According to the current and former Ethiopian officials, the Koree Nageenyaa meets in the Oromiya regional offices of Abiy’s Prosperity Party and is headed by Abiy’s former chief of staff, Shimelis Abdisa, president of Oromiya region. Shimelis and other committee members are ethnic Oromo. Fekadu Tessema, leader of the Prosperity Party in Oromiya, sits on the committee, as does Ararsa Merdasa, head of security for Oromiya, and half a dozen other local political and security officials, the sources said. None of these people responded to questions from Reuters.

Reuters found no evidence Abiy attended the meetings or issued orders to the committee. People familiar with the matter said the committee was formed at Abiy’s instigation. Abiy was briefed on at least one occasion in early 2022 about the committee’s activities, said a person who was present. Reuters couldn’t independently verify this.

The security committee is little known beyond a tight official circle. Reuters found one reference to it in the public record: a paragraph in a 2021 report by the EHRC about abuses of the justice system. The EHRC report said the committee, known as Yedehinineti Komītē in Ethiopia’s official language, Amharic, investigated and jailed people with suspected ties to armed groups instead of allowing the justice system to take its course.

Jaal Marroo, military leader of the OLA, told Reuters he is aware of the Koree Nageenyaa’s existence and that high-ranking officials in Oromiya are its members. He accused the committee of ordering extrajudicial killings, arbitrary detentions, harassment and intimidation, without citing specific examples.

Ethiopia has a long history of using a clandestine security apparatus to quell dissent, Ezekiel Gebissa, professor of history and African studies at Kettering University in the US, told Reuters.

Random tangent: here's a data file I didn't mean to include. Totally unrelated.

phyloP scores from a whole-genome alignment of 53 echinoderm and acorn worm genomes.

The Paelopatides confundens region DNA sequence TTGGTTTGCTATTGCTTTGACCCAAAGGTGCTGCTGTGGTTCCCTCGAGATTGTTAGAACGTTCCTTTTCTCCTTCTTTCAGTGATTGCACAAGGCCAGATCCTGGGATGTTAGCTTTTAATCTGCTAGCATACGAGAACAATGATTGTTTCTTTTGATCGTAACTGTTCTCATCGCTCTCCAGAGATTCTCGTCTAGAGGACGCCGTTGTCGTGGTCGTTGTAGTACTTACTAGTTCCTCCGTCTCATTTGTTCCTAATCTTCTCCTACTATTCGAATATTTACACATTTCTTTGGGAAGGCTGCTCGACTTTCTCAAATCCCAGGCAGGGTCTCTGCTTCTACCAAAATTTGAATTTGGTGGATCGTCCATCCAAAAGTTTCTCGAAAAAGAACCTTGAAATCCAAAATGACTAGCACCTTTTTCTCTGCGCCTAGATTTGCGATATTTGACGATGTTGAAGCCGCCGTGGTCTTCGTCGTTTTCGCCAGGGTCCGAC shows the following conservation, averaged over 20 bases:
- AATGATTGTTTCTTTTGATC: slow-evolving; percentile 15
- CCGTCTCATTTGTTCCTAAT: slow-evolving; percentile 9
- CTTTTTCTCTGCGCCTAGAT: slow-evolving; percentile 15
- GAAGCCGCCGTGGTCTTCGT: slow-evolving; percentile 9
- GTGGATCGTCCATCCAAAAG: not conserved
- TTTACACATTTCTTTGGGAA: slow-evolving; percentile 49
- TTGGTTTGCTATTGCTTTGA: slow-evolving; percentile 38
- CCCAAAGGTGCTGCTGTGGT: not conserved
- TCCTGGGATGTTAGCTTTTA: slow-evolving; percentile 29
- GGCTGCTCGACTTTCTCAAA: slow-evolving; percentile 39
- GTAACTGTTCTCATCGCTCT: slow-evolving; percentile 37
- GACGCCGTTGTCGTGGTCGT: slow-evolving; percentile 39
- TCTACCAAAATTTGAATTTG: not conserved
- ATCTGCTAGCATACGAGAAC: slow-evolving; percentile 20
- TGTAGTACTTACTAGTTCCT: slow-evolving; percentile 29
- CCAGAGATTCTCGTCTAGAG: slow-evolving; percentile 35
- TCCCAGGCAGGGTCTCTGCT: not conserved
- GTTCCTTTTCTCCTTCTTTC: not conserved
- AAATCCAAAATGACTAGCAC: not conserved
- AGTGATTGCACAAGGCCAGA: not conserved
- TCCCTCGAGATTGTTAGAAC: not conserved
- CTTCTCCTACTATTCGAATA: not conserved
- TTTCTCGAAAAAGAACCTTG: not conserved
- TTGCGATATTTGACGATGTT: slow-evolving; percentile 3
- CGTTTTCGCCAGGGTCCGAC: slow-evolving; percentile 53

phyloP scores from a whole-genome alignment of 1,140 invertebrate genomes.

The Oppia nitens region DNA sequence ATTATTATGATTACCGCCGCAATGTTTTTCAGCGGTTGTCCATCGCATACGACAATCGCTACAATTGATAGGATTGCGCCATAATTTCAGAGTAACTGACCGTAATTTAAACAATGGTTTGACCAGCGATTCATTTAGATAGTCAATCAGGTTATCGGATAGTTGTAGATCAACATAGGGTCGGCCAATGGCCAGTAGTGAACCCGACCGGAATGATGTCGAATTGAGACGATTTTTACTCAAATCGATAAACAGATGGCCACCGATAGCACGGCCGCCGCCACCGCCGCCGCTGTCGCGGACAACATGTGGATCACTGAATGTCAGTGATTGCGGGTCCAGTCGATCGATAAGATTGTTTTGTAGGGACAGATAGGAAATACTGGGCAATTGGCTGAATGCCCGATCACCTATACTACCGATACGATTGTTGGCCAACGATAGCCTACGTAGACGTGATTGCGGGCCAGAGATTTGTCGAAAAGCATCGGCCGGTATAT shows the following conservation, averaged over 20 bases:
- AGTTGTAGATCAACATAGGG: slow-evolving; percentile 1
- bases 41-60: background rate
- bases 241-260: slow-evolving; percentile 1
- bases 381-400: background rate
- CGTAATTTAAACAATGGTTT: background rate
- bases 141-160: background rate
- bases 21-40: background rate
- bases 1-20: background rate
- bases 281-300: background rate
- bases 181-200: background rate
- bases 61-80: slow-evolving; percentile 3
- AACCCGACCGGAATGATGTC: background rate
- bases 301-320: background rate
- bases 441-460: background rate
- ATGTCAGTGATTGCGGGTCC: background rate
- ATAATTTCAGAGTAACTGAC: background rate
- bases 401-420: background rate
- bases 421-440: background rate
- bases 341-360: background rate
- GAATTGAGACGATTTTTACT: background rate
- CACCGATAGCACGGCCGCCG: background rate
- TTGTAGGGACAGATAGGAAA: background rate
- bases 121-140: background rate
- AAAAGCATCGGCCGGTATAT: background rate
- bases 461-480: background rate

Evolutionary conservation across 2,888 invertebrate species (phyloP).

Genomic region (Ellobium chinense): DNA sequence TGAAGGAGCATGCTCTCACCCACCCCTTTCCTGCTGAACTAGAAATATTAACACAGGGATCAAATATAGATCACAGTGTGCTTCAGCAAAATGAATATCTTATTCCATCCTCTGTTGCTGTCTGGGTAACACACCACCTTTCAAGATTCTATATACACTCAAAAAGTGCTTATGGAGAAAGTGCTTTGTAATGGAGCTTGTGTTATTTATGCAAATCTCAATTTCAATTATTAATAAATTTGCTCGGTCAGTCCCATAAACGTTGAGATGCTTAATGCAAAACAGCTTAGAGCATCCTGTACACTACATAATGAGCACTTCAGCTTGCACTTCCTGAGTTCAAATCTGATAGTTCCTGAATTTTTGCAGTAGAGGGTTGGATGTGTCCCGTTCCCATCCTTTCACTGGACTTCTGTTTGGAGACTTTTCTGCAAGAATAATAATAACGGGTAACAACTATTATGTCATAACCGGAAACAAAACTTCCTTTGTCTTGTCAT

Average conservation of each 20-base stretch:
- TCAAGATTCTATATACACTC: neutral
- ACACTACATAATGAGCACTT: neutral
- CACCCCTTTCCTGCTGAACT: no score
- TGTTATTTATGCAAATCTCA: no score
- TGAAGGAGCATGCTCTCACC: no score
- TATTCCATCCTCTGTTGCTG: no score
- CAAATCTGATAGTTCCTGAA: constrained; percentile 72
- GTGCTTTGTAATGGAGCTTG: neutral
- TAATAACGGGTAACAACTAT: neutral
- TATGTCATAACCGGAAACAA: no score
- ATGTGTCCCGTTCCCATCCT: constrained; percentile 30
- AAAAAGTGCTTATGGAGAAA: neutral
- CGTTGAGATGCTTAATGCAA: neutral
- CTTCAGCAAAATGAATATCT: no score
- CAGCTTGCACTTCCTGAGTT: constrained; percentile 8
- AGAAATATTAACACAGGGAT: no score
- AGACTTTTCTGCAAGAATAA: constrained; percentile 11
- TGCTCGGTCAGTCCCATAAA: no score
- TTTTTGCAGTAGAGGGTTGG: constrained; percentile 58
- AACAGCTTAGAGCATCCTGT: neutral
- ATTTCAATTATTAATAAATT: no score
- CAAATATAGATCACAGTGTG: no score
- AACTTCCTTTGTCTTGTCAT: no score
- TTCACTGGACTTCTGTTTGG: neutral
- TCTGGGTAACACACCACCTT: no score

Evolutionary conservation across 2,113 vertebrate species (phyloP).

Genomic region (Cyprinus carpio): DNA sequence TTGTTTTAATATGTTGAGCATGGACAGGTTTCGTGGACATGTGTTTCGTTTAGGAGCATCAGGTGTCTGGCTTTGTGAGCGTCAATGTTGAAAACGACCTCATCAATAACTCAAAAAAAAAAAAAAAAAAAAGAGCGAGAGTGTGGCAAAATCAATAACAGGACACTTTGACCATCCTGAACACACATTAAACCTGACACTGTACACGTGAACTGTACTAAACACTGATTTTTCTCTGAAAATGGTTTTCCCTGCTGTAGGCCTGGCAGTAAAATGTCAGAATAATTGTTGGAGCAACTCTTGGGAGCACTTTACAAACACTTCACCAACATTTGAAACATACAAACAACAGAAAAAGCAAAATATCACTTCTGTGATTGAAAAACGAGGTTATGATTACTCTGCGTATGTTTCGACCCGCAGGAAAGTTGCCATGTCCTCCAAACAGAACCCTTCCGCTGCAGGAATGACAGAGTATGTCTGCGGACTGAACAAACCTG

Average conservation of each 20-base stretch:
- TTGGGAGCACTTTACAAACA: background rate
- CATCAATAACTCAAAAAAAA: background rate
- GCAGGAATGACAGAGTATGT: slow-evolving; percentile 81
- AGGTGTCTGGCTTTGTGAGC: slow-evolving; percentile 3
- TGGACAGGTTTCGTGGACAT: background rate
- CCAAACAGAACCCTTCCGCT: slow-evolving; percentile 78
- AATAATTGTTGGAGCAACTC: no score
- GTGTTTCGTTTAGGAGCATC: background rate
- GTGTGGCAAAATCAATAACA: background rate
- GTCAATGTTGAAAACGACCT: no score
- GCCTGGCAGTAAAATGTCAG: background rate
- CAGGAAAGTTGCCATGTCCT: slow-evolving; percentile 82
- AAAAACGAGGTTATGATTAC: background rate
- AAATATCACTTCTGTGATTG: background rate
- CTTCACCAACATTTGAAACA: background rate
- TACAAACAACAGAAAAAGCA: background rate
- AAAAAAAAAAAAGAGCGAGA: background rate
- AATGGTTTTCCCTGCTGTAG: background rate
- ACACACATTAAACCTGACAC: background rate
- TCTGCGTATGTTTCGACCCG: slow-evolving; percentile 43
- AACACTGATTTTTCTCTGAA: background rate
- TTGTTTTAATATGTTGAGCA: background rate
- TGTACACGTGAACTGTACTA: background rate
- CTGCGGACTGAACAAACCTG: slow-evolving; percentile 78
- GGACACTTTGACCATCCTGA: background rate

During Haile Selassie’s four-decade rule last century, the emperor created a network of spies known colloquially as the “joro tabi”, or listeners, to hunt his opponents. The communist Derg military junta that toppled Selassie in 1974 set up a vast new security system to eliminate threats to the regime.

At the turn of the century, Ethiopia got a new constitution and parliament. But this government, too, led by Mengistu Haile Mariam, grew increasingly repressive and fashioned a top-down structure of surveillance that extended to every level of society. The system was commonly known as “Amist Le And” — one-to-five — because spies were typically assigned five people to monitor.

Abiy became prime minister in 2018. According to the current and former government officials, the Koree Nageenyaa security committee was formed soon after in response to youth protests in Oromiya over inequality and economic mismanagement.

Milkessa, the former member of the Prosperity Party’s central committee, said he first heard of the Koree Nageenyaa at a meeting of Oromo political leaders in March 2019. There Shimelis, newly appointed as president of Oromiya, announced the Koree Nageenyaa “would direct operations against enemy elements and enemy cells”, said Milkessa.

When prominent Oromo singer Haacaaluu Hundeessaa, pictured, was killed in June 2020 in an attack the government blamed on Oromo rebels, clashes between protesters and police led to at least 200 civilian deaths and 5,000 arrests, human rights groups have said.

When prominent Oromo singer Haacaaluu Hundeessaa, pictured, was killed in June 2020 in an attack the government blamed on Oromo rebels, clashes between protesters and police led to at least 200 civilian deaths and 5,000 arrests, human rights groups have said
Via Timeslive